Joe Quesada: Of course we have, and it's something that we don't take lightly. What's important to note is that this is a guy who wears the American flag, and that flag stands for different things to different people. What is key to us is really more Cap the man than Cap's politics. I think if we focus on that, the movie will avoid any claims of partisanship or what have you. That said, I can almost guarantee you that someone will want to find something in the motives behind why Cap does the things he does. It just comes with the territory and is nothing that we haven't experienced before.
Kiel Phegley: Okay, so I guess we ignored it long enough, but there's been even more huge Marvel news.
Joe Quesada: Really, what, I have no idea what you're talking about?
Kiel Phegley: First, have you had a chance to play with the iPad, and more specifically the Marvel app? Share with us some quick impressions, if you will, and the reading experience as contrasted to a typical comic book. Is it different? Enhanced?
Joe Quesada: I don't have an iPad as of yet, but fully intend on getting, most likely more than a couple. My family is an Apple family, wall to wall, PCs are like Kryptonite to us, so an iPad and a man purse are on my horizon. The Marvel app is remarkable, Ira Rubentstein and his team were very patient and, along with ComiXology, came up with an app that is just incredible – you've seen the reviews, right? This is one awesome digital comics experience. Knowing Ira, as we start to get consumer feedback, he and his team will be tinkering endlessly with the app to improve the experience, so there's more to come.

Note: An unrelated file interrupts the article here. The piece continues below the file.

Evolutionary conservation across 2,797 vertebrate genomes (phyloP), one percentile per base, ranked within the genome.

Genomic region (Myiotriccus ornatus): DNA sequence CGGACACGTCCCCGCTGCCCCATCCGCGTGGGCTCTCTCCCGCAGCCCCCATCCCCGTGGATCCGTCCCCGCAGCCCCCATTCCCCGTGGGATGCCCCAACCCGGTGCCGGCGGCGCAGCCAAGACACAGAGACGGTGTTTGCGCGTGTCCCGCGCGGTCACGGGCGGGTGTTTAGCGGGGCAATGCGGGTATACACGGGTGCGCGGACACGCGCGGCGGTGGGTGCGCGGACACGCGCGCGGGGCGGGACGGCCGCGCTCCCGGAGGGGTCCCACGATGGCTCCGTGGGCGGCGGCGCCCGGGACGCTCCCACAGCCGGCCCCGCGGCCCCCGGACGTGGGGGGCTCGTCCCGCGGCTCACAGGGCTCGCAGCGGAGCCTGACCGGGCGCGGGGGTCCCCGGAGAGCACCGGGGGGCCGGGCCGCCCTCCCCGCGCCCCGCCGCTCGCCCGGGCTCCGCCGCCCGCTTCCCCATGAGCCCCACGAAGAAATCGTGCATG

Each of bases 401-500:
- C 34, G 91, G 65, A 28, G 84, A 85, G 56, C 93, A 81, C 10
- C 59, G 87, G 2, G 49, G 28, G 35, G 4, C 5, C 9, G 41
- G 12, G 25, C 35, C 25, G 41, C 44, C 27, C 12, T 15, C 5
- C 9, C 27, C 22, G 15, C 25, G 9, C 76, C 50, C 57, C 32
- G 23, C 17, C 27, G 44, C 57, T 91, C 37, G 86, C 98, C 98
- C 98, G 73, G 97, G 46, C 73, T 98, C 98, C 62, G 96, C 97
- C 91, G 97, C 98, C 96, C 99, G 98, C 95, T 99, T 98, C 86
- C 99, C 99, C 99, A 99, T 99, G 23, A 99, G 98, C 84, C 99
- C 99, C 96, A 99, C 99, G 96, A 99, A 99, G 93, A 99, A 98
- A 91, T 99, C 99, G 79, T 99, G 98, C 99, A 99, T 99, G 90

Kiel Phegley: How significant an impact does Marvel feel the iPad and similar devices will have on Marvel's bottom line? Any predictions as to when – if ever – comics go completely digital?
Joe Quesada: Are you kidding, the significance could be...well, significant. The iPad could be the new feeder system for brick and mortar stores. Ever since the newsstand really died for comics, that element has been missing in many ways. Trades in bookstores picked up some of the slack, but the newsstand used to be huge. I think the iPad will be that and more and will improve the sales of comics in all areas, especially at comic shops. That's why we have the comic shop locator built into the app.
Will comics ever go completely digital? Honestly, who knows if they will. I know that, in my heart of hearts, I hope that all forms of comics delivery survive and flourish, because it's all part of the experience of having, reading and sharing your comics. But there are people that have no access to direct market stores, and for them, the digital world may be the perfect solution.
Have some questions for Joe Quesada? Please visit the CUP O' Q&A thread in CBR's Marvel Universe forum. It is from this dedicated thread that CBR's staff will pull questions for our next week's massive return to our weekly fan-generated question-and-answer session with Joe! Do it to it!